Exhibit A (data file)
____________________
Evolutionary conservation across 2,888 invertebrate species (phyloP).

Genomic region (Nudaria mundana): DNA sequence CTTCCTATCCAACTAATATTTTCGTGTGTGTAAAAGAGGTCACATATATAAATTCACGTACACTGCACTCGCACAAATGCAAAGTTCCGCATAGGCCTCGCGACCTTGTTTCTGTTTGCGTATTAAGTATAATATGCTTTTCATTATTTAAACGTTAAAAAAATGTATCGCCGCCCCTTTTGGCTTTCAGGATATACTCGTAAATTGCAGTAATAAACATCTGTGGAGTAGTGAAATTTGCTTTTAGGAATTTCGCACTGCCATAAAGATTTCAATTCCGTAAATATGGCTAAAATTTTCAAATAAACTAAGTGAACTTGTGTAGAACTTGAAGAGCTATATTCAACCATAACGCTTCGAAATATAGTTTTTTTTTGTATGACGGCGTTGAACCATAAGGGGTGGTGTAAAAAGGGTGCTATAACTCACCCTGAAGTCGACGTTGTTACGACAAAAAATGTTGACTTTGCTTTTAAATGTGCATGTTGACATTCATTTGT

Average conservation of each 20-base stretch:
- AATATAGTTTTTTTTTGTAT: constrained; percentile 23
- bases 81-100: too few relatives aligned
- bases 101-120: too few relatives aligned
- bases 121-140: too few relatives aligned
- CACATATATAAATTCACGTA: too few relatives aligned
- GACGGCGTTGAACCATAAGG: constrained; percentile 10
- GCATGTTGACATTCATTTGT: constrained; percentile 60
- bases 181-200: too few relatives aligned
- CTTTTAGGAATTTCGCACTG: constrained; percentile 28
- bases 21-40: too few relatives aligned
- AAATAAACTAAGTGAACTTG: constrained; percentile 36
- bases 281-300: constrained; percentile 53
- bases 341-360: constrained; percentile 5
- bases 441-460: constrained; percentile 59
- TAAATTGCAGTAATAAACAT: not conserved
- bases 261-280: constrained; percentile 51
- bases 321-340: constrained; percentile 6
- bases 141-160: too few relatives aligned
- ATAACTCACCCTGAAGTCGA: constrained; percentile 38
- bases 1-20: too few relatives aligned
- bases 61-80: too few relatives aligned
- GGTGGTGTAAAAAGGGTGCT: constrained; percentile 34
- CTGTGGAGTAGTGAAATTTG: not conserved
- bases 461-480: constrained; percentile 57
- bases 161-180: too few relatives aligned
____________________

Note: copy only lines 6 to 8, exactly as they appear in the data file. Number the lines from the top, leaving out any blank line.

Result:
- bases 101-120: too few relatives aligned
- bases 121-140: too few relatives aligned
- CACATATATAAATTCACGTA: too few relatives aligned